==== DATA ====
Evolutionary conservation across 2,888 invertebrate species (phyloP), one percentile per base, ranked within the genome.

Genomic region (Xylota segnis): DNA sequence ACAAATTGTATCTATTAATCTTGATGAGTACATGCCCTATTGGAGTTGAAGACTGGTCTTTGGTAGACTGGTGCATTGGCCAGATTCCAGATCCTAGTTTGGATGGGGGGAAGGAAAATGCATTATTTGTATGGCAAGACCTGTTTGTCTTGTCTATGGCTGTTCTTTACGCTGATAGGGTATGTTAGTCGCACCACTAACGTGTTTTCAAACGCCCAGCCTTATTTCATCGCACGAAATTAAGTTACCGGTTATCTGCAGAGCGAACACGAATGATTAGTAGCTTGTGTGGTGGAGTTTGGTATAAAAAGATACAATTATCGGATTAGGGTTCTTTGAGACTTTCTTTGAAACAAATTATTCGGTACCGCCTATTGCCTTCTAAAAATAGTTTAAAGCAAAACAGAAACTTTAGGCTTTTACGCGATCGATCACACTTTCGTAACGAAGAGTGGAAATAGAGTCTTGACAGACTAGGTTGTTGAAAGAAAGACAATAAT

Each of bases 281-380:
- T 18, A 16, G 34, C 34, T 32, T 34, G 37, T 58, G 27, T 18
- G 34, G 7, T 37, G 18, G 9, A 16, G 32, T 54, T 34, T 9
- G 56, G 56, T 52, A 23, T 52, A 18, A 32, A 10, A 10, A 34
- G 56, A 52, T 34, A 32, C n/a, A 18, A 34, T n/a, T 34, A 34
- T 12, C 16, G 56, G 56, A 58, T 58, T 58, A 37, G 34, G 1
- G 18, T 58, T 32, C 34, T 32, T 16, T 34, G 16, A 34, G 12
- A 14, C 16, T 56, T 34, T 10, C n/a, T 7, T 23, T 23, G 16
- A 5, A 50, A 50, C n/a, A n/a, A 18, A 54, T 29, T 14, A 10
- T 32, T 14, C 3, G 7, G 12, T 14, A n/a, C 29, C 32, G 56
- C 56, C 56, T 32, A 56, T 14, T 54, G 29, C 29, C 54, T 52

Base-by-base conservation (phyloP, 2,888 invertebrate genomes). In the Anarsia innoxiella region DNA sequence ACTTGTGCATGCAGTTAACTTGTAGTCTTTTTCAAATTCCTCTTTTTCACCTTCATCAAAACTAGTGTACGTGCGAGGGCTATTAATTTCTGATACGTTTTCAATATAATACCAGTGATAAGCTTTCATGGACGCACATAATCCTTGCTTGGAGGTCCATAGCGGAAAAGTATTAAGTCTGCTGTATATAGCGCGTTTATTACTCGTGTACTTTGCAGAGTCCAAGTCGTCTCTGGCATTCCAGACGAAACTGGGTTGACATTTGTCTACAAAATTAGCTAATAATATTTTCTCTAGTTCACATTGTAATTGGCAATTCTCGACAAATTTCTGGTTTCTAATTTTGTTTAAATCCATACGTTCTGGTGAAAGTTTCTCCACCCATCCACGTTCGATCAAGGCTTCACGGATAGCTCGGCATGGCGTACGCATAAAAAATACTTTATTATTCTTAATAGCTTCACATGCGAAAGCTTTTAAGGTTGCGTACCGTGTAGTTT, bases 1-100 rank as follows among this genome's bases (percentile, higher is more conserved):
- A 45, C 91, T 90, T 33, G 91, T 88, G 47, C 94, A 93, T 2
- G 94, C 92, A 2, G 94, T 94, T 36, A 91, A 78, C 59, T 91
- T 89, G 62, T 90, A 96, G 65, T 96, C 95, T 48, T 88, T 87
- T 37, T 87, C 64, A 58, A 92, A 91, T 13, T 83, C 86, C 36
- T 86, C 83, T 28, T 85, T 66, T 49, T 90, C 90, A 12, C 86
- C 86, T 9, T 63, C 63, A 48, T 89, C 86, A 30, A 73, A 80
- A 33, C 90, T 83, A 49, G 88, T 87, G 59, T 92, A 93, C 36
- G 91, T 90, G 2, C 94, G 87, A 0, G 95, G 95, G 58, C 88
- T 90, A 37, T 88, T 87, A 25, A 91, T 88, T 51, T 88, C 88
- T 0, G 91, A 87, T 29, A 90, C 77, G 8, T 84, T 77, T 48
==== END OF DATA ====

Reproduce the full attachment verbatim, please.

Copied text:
Evolutionary conservation across 2,888 invertebrate species (phyloP), one percentile per base, ranked within the genome.

Genomic region (Xylota segnis): DNA sequence ACAAATTGTATCTATTAATCTTGATGAGTACATGCCCTATTGGAGTTGAAGACTGGTCTTTGGTAGACTGGTGCATTGGCCAGATTCCAGATCCTAGTTTGGATGGGGGGAAGGAAAATGCATTATTTGTATGGCAAGACCTGTTTGTCTTGTCTATGGCTGTTCTTTACGCTGATAGGGTATGTTAGTCGCACCACTAACGTGTTTTCAAACGCCCAGCCTTATTTCATCGCACGAAATTAAGTTACCGGTTATCTGCAGAGCGAACACGAATGATTAGTAGCTTGTGTGGTGGAGTTTGGTATAAAAAGATACAATTATCGGATTAGGGTTCTTTGAGACTTTCTTTGAAACAAATTATTCGGTACCGCCTATTGCCTTCTAAAAATAGTTTAAAGCAAAACAGAAACTTTAGGCTTTTACGCGATCGATCACACTTTCGTAACGAAGAGTGGAAATAGAGTCTTGACAGACTAGGTTGTTGAAAGAAAGACAATAAT

Each of bases 281-380:
- T 18, A 16, G 34, C 34, T 32, T 34, G 37, T 58, G 27, T 18
- G 34, G 7, T 37, G 18, G 9, A 16, G 32, T 54, T 34, T 9
- G 56, G 56, T 52, A 23, T 52, A 18, A 32, A 10, A 10, A 34
- G 56, A 52, T 34, A 32, C n/a, A 18, A 34, T n/a, T 34, A 34
- T 12, C 16, G 56, G 56, A 58, T 58, T 58, A 37, G 34, G 1
- G 18, T 58, T 32, C 34, T 32, T 16, T 34, G 16, A 34, G 12
- A 14, C 16, T 56, T 34, T 10, C n/a, T 7, T 23, T 23, G 16
- A 5, A 50, A 50, C n/a, A n/a, A 18, A 54, T 29, T 14, A 10
- T 32, T 14, C 3, G 7, G 12, T 14, A n/a, C 29, C 32, G 56
- C 56, C 56, T 32, A 56, T 14, T 54, G 29, C 29, C 54, T 52

Base-by-base conservation (phyloP, 2,888 invertebrate genomes). In the Anarsia innoxiella region DNA sequence ACTTGTGCATGCAGTTAACTTGTAGTCTTTTTCAAATTCCTCTTTTTCACCTTCATCAAAACTAGTGTACGTGCGAGGGCTATTAATTTCTGATACGTTTTCAATATAATACCAGTGATAAGCTTTCATGGACGCACATAATCCTTGCTTGGAGGTCCATAGCGGAAAAGTATTAAGTCTGCTGTATATAGCGCGTTTATTACTCGTGTACTTTGCAGAGTCCAAGTCGTCTCTGGCATTCCAGACGAAACTGGGTTGACATTTGTCTACAAAATTAGCTAATAATATTTTCTCTAGTTCACATTGTAATTGGCAATTCTCGACAAATTTCTGGTTTCTAATTTTGTTTAAATCCATACGTTCTGGTGAAAGTTTCTCCACCCATCCACGTTCGATCAAGGCTTCACGGATAGCTCGGCATGGCGTACGCATAAAAAATACTTTATTATTCTTAATAGCTTCACATGCGAAAGCTTTTAAGGTTGCGTACCGTGTAGTTT, bases 1-100 rank as follows among this genome's bases (percentile, higher is more conserved):
- A 45, C 91, T 90, T 33, G 91, T 88, G 47, C 94, A 93, T 2
- G 94, C 92, A 2, G 94, T 94, T 36, A 91, A 78, C 59, T 91
- T 89, G 62, T 90, A 96, G 65, T 96, C 95, T 48, T 88, T 87
- T 37, T 87, C 64, A 58, A 92, A 91, T 13, T 83, C 86, C 36
- T 86, C 83, T 28, T 85, T 66, T 49, T 90, C 90, A 12, C 86
- C 86, T 9, T 63, C 63, A 48, T 89, C 86, A 30, A 73, A 80
- A 33, C 90, T 83, A 49, G 88, T 87, G 59, T 92, A 93, C 36
- G 91, T 90, G 2, C 94, G 87, A 0, G 95, G 95, G 58, C 88
- T 90, A 37, T 88, T 87, A 25, A 91, T 88, T 51, T 88, C 88
- T 0, G 91, A 87, T 29, A 90, C 77, G 8, T 84, T 77, T 48